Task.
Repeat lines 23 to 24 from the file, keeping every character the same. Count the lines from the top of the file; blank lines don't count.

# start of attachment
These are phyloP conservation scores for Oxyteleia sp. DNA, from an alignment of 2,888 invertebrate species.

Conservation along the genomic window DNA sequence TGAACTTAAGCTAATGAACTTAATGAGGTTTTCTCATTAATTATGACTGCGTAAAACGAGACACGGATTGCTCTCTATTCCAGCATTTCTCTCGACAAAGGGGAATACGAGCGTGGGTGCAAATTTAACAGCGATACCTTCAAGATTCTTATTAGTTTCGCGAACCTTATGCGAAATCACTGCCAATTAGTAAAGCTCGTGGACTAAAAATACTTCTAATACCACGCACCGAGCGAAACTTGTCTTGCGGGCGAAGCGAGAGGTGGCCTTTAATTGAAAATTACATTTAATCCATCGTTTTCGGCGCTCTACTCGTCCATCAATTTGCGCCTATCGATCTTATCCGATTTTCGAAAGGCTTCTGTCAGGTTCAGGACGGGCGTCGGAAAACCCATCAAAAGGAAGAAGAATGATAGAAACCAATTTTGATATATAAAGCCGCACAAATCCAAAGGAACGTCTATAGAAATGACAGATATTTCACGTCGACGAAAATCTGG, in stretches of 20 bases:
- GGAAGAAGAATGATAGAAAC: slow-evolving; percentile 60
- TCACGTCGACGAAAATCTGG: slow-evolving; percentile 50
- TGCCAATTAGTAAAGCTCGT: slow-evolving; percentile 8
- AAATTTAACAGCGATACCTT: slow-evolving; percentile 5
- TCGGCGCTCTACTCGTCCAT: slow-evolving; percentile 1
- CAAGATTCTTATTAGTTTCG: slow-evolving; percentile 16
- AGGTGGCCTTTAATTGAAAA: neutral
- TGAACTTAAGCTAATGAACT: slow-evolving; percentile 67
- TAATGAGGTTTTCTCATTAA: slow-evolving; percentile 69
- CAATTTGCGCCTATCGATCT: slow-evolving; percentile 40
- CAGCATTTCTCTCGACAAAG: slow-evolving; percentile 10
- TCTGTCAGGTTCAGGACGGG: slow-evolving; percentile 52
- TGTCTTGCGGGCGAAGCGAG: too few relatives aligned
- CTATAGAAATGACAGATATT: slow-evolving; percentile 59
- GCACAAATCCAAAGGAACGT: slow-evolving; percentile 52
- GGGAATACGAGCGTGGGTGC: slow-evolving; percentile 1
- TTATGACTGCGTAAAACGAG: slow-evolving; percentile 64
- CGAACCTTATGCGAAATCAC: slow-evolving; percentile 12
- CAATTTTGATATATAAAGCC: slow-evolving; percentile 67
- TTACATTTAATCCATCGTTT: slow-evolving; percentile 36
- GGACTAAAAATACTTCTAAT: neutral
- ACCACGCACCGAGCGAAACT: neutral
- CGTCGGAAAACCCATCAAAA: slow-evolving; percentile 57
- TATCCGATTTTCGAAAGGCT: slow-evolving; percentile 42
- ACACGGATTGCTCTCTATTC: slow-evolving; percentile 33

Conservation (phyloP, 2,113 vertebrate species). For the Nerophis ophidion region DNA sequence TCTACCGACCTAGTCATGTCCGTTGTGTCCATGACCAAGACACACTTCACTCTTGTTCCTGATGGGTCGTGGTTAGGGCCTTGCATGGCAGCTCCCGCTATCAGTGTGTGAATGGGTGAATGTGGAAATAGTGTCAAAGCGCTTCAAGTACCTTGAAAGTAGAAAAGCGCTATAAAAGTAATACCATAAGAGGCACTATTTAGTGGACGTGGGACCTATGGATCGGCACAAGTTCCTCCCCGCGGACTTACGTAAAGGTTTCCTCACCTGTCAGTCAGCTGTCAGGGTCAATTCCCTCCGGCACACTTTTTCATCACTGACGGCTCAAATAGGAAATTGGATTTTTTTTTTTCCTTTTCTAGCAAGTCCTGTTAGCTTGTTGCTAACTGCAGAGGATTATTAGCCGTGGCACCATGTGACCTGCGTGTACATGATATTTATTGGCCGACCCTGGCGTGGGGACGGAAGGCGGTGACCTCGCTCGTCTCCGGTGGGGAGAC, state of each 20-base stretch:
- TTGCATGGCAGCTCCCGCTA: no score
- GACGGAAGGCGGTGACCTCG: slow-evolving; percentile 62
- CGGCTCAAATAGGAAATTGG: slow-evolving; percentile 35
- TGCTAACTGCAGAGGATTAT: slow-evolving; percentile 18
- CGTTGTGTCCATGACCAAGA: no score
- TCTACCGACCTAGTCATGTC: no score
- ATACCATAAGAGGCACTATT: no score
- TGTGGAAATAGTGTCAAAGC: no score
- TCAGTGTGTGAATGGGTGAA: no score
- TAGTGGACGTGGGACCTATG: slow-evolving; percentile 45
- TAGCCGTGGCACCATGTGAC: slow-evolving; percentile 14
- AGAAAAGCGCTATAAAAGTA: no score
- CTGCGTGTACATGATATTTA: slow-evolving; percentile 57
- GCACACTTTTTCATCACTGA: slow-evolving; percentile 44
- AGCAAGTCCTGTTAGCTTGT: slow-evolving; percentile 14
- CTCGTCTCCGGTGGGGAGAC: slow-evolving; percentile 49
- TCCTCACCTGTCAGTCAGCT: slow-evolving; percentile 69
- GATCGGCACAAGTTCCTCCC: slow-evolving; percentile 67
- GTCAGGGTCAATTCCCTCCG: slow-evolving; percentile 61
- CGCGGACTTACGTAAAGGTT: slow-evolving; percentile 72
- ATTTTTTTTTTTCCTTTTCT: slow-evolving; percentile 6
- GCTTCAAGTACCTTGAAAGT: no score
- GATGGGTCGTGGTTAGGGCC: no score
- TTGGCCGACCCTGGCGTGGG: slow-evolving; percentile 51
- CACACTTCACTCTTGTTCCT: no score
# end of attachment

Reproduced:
- GGACTAAAAATACTTCTAAT: neutral
- ACCACGCACCGAGCGAAACT: neutral